Service providers sued, claiming the administrative rules govern rates, and the Iowa Court of Appeals agreed.
The Supreme Court on Friday, however, said statutes enacted by the Legislature prevail over administrative rules when there are conflicts.

 

 

University of Northern Iowa president Bill Ruud says the effort to push up enrollment on the Cedar Falls campus continues to see positive results.


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Ruud says enrollment has increased for the freshman class by 16 percent in four years.


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He says to see such success in growth is phenomenal.


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Ruud made his comments at the Board of Regents meeting Thursday.



 

 

 

 


 

 

   

Friday Afternoon News, April 22

Legislature Appropriates Money For Capitol Dome Restoration

(Des Moines) -- The renovation of state-owned buildings and facilities was discussed at length by the Iowa legislature, but unfortunately, many of those buildings that need improvements may have to wait another year before any construction work can begin.   State Representative Chuck Holz says many legislators realize the need to renovate the State's Historical Museum, Wallace Office Building, and the Iowa Law Enforcement Academy, but he says there simply isn't enough money in the budget. One building that will get a make-over is the state capitol building, specifically the iconic gold dome.  Holz says restoration efforts will begin shortly on the capitol dome.

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Holz says the funding to repair and renovate the state buildings comes from the RIF account.

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The Le Mars lawmaker says part of the problem is the state is still financing a bond issue from the Governor Culver administration.

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Senate Rejects House Plan To Ban Funding For Planned Parenthood

DES MOINES, Iowa (AP) - The Democratic-majority Senate has stripped away language in a budget bill passed by the Republican-controlled House that would remove state funding for Planned Parenthood.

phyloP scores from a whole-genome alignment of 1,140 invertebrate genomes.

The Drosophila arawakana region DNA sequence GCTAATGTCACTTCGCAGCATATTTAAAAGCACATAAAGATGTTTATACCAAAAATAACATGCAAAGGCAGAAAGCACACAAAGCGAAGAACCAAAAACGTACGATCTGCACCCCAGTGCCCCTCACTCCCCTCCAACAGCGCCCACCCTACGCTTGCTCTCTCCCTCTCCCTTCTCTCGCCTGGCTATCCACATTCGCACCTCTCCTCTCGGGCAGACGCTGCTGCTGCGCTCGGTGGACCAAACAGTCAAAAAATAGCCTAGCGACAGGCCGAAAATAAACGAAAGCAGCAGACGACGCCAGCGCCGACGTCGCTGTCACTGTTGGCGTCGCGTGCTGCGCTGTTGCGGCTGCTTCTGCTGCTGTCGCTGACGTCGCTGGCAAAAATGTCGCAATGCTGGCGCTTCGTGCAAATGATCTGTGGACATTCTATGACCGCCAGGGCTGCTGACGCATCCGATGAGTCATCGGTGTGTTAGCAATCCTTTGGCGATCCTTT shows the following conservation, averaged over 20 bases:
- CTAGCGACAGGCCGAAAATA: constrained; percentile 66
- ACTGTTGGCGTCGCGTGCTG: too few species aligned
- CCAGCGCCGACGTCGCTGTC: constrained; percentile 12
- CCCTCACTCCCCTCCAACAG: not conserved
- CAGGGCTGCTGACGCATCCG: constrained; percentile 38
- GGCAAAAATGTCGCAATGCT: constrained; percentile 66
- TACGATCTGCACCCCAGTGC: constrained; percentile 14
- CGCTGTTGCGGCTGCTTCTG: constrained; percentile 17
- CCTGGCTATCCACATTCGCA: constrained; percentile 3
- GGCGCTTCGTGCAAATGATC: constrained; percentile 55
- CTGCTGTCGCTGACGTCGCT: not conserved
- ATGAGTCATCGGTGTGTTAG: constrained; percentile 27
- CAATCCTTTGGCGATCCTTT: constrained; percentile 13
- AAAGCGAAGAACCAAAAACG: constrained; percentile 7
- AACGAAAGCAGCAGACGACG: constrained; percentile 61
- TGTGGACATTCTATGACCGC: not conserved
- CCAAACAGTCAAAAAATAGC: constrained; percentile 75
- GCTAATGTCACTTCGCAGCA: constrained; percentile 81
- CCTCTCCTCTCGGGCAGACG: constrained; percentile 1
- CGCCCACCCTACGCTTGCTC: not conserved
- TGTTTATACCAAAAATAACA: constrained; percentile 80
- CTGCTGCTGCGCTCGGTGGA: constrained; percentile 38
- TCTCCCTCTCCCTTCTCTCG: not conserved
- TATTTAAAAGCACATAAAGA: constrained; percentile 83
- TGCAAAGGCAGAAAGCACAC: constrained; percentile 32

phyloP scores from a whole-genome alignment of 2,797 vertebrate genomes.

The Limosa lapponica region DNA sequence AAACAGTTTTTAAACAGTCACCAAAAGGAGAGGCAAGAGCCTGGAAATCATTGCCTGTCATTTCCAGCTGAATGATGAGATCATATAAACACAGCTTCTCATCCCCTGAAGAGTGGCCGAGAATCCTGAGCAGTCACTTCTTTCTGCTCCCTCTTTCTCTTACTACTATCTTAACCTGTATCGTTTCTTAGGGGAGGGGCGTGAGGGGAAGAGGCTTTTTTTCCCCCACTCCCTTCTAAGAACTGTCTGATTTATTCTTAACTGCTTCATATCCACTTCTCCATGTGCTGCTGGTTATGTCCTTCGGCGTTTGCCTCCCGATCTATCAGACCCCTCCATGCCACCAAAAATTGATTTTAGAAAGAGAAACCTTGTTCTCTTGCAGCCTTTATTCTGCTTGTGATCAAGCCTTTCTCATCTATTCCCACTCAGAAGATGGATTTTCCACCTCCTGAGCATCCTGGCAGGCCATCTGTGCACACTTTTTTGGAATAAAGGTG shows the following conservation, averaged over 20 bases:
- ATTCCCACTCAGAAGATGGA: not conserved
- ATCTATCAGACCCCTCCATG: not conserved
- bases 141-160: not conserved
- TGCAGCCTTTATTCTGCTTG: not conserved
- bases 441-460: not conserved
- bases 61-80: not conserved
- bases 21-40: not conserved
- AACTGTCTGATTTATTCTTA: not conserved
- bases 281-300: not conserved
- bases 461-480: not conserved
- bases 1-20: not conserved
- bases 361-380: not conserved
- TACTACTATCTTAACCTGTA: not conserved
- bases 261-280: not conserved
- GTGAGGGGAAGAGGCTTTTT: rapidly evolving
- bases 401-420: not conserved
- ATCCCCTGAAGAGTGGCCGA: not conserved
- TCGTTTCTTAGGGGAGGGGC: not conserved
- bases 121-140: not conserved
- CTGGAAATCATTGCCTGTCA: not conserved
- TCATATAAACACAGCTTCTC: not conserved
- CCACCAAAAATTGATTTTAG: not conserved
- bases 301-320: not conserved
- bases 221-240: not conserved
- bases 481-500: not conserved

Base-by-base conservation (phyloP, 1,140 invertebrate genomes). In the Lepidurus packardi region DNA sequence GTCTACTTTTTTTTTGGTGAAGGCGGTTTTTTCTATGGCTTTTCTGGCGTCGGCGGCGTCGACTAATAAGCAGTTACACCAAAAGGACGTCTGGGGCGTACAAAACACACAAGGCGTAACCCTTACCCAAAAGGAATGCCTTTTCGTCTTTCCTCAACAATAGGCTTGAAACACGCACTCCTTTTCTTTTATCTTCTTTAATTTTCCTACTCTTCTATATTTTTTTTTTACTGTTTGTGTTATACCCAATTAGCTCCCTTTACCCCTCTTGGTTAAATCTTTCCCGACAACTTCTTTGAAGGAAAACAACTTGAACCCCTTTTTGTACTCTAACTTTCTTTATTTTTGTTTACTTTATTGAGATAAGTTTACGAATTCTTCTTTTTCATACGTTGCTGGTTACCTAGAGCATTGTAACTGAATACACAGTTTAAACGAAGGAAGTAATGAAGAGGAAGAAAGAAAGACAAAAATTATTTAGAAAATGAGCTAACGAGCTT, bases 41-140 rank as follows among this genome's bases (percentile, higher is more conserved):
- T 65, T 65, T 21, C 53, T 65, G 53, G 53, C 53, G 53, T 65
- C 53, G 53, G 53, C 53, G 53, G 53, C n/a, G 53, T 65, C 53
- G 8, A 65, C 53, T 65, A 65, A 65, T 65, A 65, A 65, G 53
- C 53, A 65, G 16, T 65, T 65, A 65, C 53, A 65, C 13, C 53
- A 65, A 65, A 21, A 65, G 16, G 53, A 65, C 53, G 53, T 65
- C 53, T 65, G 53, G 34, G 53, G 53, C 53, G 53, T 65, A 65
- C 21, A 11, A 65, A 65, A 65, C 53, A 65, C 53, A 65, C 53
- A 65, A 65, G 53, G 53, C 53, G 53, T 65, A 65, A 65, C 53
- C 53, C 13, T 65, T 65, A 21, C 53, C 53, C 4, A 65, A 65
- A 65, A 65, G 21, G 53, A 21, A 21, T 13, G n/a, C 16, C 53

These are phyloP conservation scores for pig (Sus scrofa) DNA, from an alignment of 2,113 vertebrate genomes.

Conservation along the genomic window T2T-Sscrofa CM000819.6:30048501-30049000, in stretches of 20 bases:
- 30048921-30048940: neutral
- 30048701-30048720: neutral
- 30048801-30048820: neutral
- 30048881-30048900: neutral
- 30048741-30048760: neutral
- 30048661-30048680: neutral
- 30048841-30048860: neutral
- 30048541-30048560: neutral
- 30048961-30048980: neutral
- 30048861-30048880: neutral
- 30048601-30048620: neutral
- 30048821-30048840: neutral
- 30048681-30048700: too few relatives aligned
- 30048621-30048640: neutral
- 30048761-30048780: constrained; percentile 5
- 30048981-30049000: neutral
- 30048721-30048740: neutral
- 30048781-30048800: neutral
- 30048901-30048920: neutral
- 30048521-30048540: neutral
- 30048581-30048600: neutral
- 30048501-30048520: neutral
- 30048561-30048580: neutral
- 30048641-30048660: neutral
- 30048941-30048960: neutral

The Senate voted 27-23 Friday for a roughly $1.8 billion health and human services bill that would remove language to cut Medicaid funding for family planning facilities that provide abortions. Medicaid provides health services for about 560,000 poor and disabled residents.
Democrats say the proposal would make Iowa ineligible for federal dollars. Republicans say they don't want to support abortion providers and there are other options available.
The Senate would also add more state oversight of Medicaid, which switched recently to private management. Democrats say an oversight plan by the House isn't enough.
A special legislative committee is expected to sort out differences in the bill.

 

 

 

 

Iowa And Minnesota Look To Help Each Other On Medical Marijuana Issue

ST. PAUL, Minn. (AP) - Officials in Iowa and Minnesota are exploring a system to allow Iowa residents to buy medical marijuana from their northern neighbor, lawmakers from both states have told The Associated Press. 
Iowa's Legislature has struggled this year to expand a 2014 law that legalized marijuana oils for patients suffering seizures but left them nowhere to buy it. Iowa House Speaker Linda Upmeyer said Friday an agreement with Minnesota is one option they're now considering.
Minnesota's program launched last summer. The novel setup could bring more patients to the two companies in Minnesota that are struggling with low enrollment.
But it would also raise some federal concerns. And it could pit Iowa residents with long drives to the closest dispensary in Rochester, Minnesota - three hours northeast of Des Moines.

 

 

 

 

Supreme Court Awards Decision In Favor Of Iowa Department Of Human Services

DES MOINES, Iowa (AP) - The Iowa Supreme Court has handed a victory to the Iowa Department of Human Services in a dispute over cuts in payments made to a group of Medicaid service providers in 2011.
The dispute occurred after then-Gov. Chet Culver ordered 10 percent budget cuts for state agencies in 2009 and the Legislature passed a bill in 2010 continuing those cuts into the 2011 state fiscal year. The DHS, however, neglected to carry over a portion of those cuts - a 2.5 percent inflation adjustment - into its administrative rules which set service provider payments.
Service providers sued claiming the administrative rules govern rates and the Iowa Court of Appeals agreed.
The Supreme Court on Friday, however, said statutes enacted by the Legislature prevail over administrative rules when there are conflicts.

 

 

 

 

Grassley Admits To Having A Tough Re-election Race

DES MOINES, Iowa (AP) - Sen. Charles Grassley acknowledges he's facing his toughest re-election race in decades.
The Republican seeking a seventh Senate term says more than his Democratic opposition, he thinks the presidential race could present challenges.
Grassley, back in Iowa Friday to meet with civic groups, schools and businesses, says he doesn't know how his support will be affected if billionaire businessman Donald Trump is the Republican nominee.
He equates the race to 1980 when many assumed Ronald Reagan would hurt down-ticket Republicans. It didn't turn out that way. Grassley says he received 100,000 more votes than Reagan in Iowa.
Grassley hasn't lost a general election in 50 years and typically wins with more than 60 percent of the vote.
Democrats running include former Lt. Gov. Patty Judge and state Sen. Rob Hogg.